Sunday, December 04, 2005

Crab-fest in Sematan, Sarawak

By Catharine Goh

A relative of lobsters and shrimps, crabs will soon be synonymous with the small fishing town of Sematan at the southern tip of Sarawak, about 110 km from the state capital of Kuching.

A crab festival and carnival was launched recently at Sematan by Sarawak Deputy Chief Minister Tan Sri Dr George Chan to promote the fishing town as a popular tourist destination.

"We aim to draw more visitors to Sematan, which is already synonymous with crab rearing. More home stay and village stay facilities will be provided for tourists," he said.

The Urban Development and Tourism Ministry is upgrading accommodation facilities in Sematan and promoting its attractions, which include pristine national parks such as the marine national park for turtle conservation at the nearby Talang Talang and Satang Islands as well as long stretches of beach fronting the South China Sea.

The Sungai Batang Kayan Bridge, which was completed last July to replace a ferry, has also improved access to the town, he added.

During the three-day carnival, visitors were able to taste crab-based dishes and products such as herbal crab fried rice, crab pie-tee, crab sandwich and crab burger.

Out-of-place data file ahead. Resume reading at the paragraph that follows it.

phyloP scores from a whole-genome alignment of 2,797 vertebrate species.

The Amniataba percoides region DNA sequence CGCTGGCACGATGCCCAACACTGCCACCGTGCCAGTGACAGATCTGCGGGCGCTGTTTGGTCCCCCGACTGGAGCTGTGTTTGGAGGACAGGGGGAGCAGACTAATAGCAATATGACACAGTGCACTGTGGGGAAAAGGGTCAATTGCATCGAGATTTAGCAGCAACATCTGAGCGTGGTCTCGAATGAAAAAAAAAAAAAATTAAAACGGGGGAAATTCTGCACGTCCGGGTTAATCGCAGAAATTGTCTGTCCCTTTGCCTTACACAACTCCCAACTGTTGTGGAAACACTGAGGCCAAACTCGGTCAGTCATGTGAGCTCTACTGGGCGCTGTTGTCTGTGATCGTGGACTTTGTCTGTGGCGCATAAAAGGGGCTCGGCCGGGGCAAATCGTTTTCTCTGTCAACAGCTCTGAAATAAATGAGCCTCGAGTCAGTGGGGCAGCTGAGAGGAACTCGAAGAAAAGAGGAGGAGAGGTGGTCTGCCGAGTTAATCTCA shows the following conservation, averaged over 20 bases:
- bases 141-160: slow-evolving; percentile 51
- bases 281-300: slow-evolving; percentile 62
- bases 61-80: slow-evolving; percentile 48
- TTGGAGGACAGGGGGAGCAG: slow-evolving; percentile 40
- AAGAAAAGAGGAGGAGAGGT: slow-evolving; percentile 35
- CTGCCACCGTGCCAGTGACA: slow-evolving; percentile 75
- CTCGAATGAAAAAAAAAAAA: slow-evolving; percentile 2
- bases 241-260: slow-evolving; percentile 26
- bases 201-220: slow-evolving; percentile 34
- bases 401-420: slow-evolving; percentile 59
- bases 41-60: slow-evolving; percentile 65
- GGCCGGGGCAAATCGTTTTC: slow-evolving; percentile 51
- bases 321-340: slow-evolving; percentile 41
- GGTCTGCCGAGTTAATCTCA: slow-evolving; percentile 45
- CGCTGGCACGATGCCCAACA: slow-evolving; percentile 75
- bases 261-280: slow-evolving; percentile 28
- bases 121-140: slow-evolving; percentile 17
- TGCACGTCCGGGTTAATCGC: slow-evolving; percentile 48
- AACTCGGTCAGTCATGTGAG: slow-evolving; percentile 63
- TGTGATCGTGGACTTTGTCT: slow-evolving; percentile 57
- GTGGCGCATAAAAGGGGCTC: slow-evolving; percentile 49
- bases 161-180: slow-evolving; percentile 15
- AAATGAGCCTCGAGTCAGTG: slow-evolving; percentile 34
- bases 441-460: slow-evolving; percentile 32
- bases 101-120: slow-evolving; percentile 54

Other activities included a telematch, crab cooking competition, crab-tying competition, guessing the number of crabs in a jar contest, and visiting a caged crab farm.

Although crabs are related to lobsters and shrimps, they have evolved to walk or run sideways, as well as burrow and swim.

The body is covered by a chitinous shell called a carapace, with its abdomen tucked under the body, serving as a brood pouch for eggs.

A crab's segmented body has several pairs of appendages, of which usually five pairs serve as walking legs and two as sensory antennae.

The pincers, called chelae, are located on the front legs and are used for fighting, display, and feeding.

Crabs can possess fairly complicated nervous systems and are considered to be more advanced as they can live in more extreme areas because of their ability to adapt well to the changing environment.

They can see fairly well with their compound eyes; their senses of smell and taste are also more advanced which help them to find food and mate easier.

Reproductive and social behaviour sometimes include complex mating rituals and communication techniques such as drumming or waving the pincers. This is because crabs tend to be aggressive towards one another, and the males often fight to gain access to the females.

Courtesy of Borneo Bulletin

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